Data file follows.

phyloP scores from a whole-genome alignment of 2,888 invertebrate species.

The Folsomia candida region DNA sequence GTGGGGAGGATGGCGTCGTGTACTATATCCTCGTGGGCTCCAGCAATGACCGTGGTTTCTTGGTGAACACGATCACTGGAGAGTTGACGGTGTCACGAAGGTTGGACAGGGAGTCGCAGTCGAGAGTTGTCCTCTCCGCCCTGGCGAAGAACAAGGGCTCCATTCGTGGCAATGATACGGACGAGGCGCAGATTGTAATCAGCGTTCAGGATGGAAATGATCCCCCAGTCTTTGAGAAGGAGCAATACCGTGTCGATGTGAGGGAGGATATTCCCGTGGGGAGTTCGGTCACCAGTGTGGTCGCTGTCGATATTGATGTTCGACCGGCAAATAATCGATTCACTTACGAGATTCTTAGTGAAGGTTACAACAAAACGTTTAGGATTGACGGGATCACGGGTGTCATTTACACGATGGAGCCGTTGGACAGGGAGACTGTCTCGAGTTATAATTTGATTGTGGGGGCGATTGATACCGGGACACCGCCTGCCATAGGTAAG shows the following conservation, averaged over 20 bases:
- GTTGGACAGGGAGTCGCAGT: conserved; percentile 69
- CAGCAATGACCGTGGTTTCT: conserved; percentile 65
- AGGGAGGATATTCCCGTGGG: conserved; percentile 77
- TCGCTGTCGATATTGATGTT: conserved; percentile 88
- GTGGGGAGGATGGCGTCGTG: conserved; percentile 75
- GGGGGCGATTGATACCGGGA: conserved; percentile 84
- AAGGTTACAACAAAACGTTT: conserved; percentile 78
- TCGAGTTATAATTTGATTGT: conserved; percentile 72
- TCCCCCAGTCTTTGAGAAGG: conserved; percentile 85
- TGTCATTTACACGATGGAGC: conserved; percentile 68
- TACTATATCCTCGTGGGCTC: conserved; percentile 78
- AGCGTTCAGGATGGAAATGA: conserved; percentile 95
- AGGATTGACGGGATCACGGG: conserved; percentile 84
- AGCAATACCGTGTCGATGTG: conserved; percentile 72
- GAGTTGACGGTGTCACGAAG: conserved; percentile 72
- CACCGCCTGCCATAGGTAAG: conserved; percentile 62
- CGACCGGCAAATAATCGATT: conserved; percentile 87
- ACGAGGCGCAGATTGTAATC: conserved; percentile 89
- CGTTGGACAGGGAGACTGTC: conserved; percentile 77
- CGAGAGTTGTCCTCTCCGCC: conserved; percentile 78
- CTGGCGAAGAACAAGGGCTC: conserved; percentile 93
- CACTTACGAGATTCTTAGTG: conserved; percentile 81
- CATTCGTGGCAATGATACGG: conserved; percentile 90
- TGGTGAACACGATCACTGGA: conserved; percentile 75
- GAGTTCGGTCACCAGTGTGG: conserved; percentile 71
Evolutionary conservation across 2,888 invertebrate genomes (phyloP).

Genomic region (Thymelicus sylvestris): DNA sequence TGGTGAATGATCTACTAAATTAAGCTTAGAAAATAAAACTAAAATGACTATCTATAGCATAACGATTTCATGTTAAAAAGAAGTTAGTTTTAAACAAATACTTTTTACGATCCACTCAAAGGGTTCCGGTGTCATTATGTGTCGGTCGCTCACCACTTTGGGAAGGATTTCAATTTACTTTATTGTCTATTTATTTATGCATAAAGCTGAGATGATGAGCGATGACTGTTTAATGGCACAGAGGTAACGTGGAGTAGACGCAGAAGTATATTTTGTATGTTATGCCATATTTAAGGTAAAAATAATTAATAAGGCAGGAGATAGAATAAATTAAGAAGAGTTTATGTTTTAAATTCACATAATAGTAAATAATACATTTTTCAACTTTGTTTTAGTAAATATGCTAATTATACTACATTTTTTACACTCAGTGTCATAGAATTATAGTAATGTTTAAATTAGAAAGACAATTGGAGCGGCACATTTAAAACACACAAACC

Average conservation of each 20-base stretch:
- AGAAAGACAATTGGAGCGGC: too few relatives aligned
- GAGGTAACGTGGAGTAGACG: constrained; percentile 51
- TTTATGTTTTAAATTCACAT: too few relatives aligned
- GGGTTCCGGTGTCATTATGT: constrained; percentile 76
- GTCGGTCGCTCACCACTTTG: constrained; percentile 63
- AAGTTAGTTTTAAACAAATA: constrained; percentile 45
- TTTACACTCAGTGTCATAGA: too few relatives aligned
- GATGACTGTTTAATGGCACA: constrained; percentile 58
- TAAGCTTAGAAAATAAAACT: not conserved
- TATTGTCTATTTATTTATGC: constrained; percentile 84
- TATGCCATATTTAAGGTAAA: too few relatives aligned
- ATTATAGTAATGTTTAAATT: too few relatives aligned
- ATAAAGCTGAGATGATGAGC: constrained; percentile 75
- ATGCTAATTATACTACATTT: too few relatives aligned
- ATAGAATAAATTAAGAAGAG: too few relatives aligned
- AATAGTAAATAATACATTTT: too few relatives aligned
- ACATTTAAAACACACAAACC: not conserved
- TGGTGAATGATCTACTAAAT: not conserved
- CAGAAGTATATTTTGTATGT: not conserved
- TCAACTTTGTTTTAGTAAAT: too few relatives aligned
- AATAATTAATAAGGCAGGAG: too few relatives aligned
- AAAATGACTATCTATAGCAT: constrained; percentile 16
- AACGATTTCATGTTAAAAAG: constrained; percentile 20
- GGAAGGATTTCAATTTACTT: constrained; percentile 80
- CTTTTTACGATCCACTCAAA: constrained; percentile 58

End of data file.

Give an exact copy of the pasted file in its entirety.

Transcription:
phyloP scores from a whole-genome alignment of 2,888 invertebrate species.

The Folsomia candida region DNA sequence GTGGGGAGGATGGCGTCGTGTACTATATCCTCGTGGGCTCCAGCAATGACCGTGGTTTCTTGGTGAACACGATCACTGGAGAGTTGACGGTGTCACGAAGGTTGGACAGGGAGTCGCAGTCGAGAGTTGTCCTCTCCGCCCTGGCGAAGAACAAGGGCTCCATTCGTGGCAATGATACGGACGAGGCGCAGATTGTAATCAGCGTTCAGGATGGAAATGATCCCCCAGTCTTTGAGAAGGAGCAATACCGTGTCGATGTGAGGGAGGATATTCCCGTGGGGAGTTCGGTCACCAGTGTGGTCGCTGTCGATATTGATGTTCGACCGGCAAATAATCGATTCACTTACGAGATTCTTAGTGAAGGTTACAACAAAACGTTTAGGATTGACGGGATCACGGGTGTCATTTACACGATGGAGCCGTTGGACAGGGAGACTGTCTCGAGTTATAATTTGATTGTGGGGGCGATTGATACCGGGACACCGCCTGCCATAGGTAAG shows the following conservation, averaged over 20 bases:
- GTTGGACAGGGAGTCGCAGT: conserved; percentile 69
- CAGCAATGACCGTGGTTTCT: conserved; percentile 65
- AGGGAGGATATTCCCGTGGG: conserved; percentile 77
- TCGCTGTCGATATTGATGTT: conserved; percentile 88
- GTGGGGAGGATGGCGTCGTG: conserved; percentile 75
- GGGGGCGATTGATACCGGGA: conserved; percentile 84
- AAGGTTACAACAAAACGTTT: conserved; percentile 78
- TCGAGTTATAATTTGATTGT: conserved; percentile 72
- TCCCCCAGTCTTTGAGAAGG: conserved; percentile 85
- TGTCATTTACACGATGGAGC: conserved; percentile 68
- TACTATATCCTCGTGGGCTC: conserved; percentile 78
- AGCGTTCAGGATGGAAATGA: conserved; percentile 95
- AGGATTGACGGGATCACGGG: conserved; percentile 84
- AGCAATACCGTGTCGATGTG: conserved; percentile 72
- GAGTTGACGGTGTCACGAAG: conserved; percentile 72
- CACCGCCTGCCATAGGTAAG: conserved; percentile 62
- CGACCGGCAAATAATCGATT: conserved; percentile 87
- ACGAGGCGCAGATTGTAATC: conserved; percentile 89
- CGTTGGACAGGGAGACTGTC: conserved; percentile 77
- CGAGAGTTGTCCTCTCCGCC: conserved; percentile 78
- CTGGCGAAGAACAAGGGCTC: conserved; percentile 93
- CACTTACGAGATTCTTAGTG: conserved; percentile 81
- CATTCGTGGCAATGATACGG: conserved; percentile 90
- TGGTGAACACGATCACTGGA: conserved; percentile 75
- GAGTTCGGTCACCAGTGTGG: conserved; percentile 71
Evolutionary conservation across 2,888 invertebrate genomes (phyloP).

Genomic region (Thymelicus sylvestris): DNA sequence TGGTGAATGATCTACTAAATTAAGCTTAGAAAATAAAACTAAAATGACTATCTATAGCATAACGATTTCATGTTAAAAAGAAGTTAGTTTTAAACAAATACTTTTTACGATCCACTCAAAGGGTTCCGGTGTCATTATGTGTCGGTCGCTCACCACTTTGGGAAGGATTTCAATTTACTTTATTGTCTATTTATTTATGCATAAAGCTGAGATGATGAGCGATGACTGTTTAATGGCACAGAGGTAACGTGGAGTAGACGCAGAAGTATATTTTGTATGTTATGCCATATTTAAGGTAAAAATAATTAATAAGGCAGGAGATAGAATAAATTAAGAAGAGTTTATGTTTTAAATTCACATAATAGTAAATAATACATTTTTCAACTTTGTTTTAGTAAATATGCTAATTATACTACATTTTTTACACTCAGTGTCATAGAATTATAGTAATGTTTAAATTAGAAAGACAATTGGAGCGGCACATTTAAAACACACAAACC

Average conservation of each 20-base stretch:
- AGAAAGACAATTGGAGCGGC: too few relatives aligned
- GAGGTAACGTGGAGTAGACG: constrained; percentile 51
- TTTATGTTTTAAATTCACAT: too few relatives aligned
- GGGTTCCGGTGTCATTATGT: constrained; percentile 76
- GTCGGTCGCTCACCACTTTG: constrained; percentile 63
- AAGTTAGTTTTAAACAAATA: constrained; percentile 45
- TTTACACTCAGTGTCATAGA: too few relatives aligned
- GATGACTGTTTAATGGCACA: constrained; percentile 58
- TAAGCTTAGAAAATAAAACT: not conserved
- TATTGTCTATTTATTTATGC: constrained; percentile 84
- TATGCCATATTTAAGGTAAA: too few relatives aligned
- ATTATAGTAATGTTTAAATT: too few relatives aligned
- ATAAAGCTGAGATGATGAGC: constrained; percentile 75
- ATGCTAATTATACTACATTT: too few relatives aligned
- ATAGAATAAATTAAGAAGAG: too few relatives aligned
- AATAGTAAATAATACATTTT: too few relatives aligned
- ACATTTAAAACACACAAACC: not conserved
- TGGTGAATGATCTACTAAAT: not conserved
- CAGAAGTATATTTTGTATGT: not conserved
- TCAACTTTGTTTTAGTAAAT: too few relatives aligned
- AATAATTAATAAGGCAGGAG: too few relatives aligned
- AAAATGACTATCTATAGCAT: constrained; percentile 16
- AACGATTTCATGTTAAAAAG: constrained; percentile 20
- GGAAGGATTTCAATTTACTT: constrained; percentile 80
- CTTTTTACGATCCACTCAAA: constrained; percentile 58